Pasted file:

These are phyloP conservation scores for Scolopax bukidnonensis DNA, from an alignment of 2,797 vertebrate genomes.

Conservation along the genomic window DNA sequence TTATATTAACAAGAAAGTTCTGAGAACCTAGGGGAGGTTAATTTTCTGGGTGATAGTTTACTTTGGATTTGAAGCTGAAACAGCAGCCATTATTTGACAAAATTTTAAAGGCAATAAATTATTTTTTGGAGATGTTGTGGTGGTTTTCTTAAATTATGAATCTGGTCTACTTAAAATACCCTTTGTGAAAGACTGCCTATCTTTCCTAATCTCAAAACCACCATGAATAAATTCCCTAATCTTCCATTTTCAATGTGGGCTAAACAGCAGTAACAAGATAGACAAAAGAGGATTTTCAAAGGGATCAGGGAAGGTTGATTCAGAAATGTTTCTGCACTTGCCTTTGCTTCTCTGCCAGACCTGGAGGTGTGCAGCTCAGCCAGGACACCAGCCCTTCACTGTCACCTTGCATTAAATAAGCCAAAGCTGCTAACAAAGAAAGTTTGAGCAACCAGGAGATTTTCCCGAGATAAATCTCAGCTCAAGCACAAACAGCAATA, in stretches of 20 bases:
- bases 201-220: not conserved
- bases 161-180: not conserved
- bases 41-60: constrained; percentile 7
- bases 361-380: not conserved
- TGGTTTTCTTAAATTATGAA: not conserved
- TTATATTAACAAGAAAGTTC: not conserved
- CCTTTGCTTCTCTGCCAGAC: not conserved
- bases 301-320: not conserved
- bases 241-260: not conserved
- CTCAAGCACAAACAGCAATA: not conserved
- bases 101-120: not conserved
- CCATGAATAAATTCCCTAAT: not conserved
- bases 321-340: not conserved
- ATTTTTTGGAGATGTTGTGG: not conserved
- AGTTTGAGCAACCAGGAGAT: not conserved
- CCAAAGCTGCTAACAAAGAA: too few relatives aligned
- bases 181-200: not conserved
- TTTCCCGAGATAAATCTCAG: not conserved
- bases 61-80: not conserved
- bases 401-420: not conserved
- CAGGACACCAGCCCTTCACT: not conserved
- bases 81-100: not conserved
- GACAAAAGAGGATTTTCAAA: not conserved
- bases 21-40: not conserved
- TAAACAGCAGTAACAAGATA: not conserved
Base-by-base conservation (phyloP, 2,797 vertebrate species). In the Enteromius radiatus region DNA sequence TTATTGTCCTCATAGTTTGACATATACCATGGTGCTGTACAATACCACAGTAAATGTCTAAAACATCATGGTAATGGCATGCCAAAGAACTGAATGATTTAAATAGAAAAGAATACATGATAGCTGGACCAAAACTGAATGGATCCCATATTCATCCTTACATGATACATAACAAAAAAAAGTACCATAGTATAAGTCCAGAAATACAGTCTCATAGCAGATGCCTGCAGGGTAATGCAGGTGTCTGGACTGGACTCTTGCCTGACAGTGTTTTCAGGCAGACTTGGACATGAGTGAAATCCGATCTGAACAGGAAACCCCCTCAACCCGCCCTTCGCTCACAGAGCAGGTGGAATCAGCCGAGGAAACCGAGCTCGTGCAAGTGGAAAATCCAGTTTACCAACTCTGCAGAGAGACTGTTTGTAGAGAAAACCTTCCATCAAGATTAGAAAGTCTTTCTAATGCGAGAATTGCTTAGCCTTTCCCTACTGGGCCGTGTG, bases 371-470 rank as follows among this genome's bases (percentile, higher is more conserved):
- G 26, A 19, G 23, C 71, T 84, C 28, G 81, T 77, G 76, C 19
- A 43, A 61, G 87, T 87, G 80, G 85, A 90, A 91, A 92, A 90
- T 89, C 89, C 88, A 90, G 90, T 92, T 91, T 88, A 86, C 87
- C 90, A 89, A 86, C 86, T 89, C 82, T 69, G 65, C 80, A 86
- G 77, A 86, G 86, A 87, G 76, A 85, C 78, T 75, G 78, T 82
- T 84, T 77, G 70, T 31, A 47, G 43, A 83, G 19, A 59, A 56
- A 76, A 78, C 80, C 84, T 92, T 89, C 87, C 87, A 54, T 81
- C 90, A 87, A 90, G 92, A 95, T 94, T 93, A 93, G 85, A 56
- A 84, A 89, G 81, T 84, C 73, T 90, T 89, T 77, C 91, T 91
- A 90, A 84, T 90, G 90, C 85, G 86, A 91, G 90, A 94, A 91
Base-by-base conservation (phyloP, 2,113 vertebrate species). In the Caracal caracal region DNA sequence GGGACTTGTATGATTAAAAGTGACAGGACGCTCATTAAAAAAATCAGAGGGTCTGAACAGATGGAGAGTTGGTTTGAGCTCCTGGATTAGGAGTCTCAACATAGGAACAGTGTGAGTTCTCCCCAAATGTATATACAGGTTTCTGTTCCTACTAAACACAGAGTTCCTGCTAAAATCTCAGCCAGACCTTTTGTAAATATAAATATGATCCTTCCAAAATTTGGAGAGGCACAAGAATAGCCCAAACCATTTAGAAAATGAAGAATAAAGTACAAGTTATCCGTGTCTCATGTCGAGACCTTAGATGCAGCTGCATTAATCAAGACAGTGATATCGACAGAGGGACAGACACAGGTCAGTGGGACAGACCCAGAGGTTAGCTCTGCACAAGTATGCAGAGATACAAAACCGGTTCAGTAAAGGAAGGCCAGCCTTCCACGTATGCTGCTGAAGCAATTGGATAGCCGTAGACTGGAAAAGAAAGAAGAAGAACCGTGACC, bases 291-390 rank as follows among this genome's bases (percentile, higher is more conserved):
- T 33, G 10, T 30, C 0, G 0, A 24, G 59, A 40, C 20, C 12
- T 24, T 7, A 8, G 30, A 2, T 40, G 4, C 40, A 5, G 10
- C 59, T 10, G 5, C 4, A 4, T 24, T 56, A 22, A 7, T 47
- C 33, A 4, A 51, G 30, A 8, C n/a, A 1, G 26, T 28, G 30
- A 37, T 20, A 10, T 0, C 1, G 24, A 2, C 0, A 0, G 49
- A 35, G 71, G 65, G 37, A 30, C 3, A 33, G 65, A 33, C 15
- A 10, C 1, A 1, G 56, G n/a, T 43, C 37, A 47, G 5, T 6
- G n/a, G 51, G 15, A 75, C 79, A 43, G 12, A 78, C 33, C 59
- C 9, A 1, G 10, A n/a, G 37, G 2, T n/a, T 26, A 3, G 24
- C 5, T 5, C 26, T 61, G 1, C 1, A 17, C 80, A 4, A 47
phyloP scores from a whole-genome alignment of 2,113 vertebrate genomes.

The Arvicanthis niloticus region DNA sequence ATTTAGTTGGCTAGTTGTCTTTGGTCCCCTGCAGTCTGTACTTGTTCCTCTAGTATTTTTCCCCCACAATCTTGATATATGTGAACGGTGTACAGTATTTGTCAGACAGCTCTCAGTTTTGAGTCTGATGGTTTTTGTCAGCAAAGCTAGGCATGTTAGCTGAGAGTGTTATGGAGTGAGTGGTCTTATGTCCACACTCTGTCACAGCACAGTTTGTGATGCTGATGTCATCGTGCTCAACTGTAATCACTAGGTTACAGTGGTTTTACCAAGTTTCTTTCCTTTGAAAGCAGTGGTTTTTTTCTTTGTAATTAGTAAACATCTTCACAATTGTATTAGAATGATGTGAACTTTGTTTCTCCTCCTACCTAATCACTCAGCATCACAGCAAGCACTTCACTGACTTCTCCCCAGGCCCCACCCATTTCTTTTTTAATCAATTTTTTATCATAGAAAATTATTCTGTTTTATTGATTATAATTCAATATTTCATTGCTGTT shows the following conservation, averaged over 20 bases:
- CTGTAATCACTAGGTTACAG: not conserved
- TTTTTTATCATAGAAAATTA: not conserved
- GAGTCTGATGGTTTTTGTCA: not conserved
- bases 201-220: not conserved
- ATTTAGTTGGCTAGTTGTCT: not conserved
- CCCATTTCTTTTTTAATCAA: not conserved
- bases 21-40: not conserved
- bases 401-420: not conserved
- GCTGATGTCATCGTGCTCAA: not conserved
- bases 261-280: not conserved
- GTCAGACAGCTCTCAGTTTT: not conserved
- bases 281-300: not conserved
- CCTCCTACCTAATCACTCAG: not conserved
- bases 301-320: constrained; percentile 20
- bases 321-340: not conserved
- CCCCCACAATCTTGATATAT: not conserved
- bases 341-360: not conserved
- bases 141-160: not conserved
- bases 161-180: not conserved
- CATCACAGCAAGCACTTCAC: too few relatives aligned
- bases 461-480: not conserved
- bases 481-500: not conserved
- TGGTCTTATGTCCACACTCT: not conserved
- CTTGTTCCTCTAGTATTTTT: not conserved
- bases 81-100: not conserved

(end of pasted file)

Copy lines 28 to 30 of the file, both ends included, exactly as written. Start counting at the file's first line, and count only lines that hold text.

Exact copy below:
Base-by-base conservation (phyloP, 2,797 vertebrate species). In the Enteromius radiatus region DNA sequence TTATTGTCCTCATAGTTTGACATATACCATGGTGCTGTACAATACCACAGTAAATGTCTAAAACATCATGGTAATGGCATGCCAAAGAACTGAATGATTTAAATAGAAAAGAATACATGATAGCTGGACCAAAACTGAATGGATCCCATATTCATCCTTACATGATACATAACAAAAAAAAGTACCATAGTATAAGTCCAGAAATACAGTCTCATAGCAGATGCCTGCAGGGTAATGCAGGTGTCTGGACTGGACTCTTGCCTGACAGTGTTTTCAGGCAGACTTGGACATGAGTGAAATCCGATCTGAACAGGAAACCCCCTCAACCCGCCCTTCGCTCACAGAGCAGGTGGAATCAGCCGAGGAAACCGAGCTCGTGCAAGTGGAAAATCCAGTTTACCAACTCTGCAGAGAGACTGTTTGTAGAGAAAACCTTCCATCAAGATTAGAAAGTCTTTCTAATGCGAGAATTGCTTAGCCTTTCCCTACTGGGCCGTGTG, bases 371-470 rank as follows among this genome's bases (percentile, higher is more conserved):
- G 26, A 19, G 23, C 71, T 84, C 28, G 81, T 77, G 76, C 19
- A 43, A 61, G 87, T 87, G 80, G 85, A 90, A 91, A 92, A 90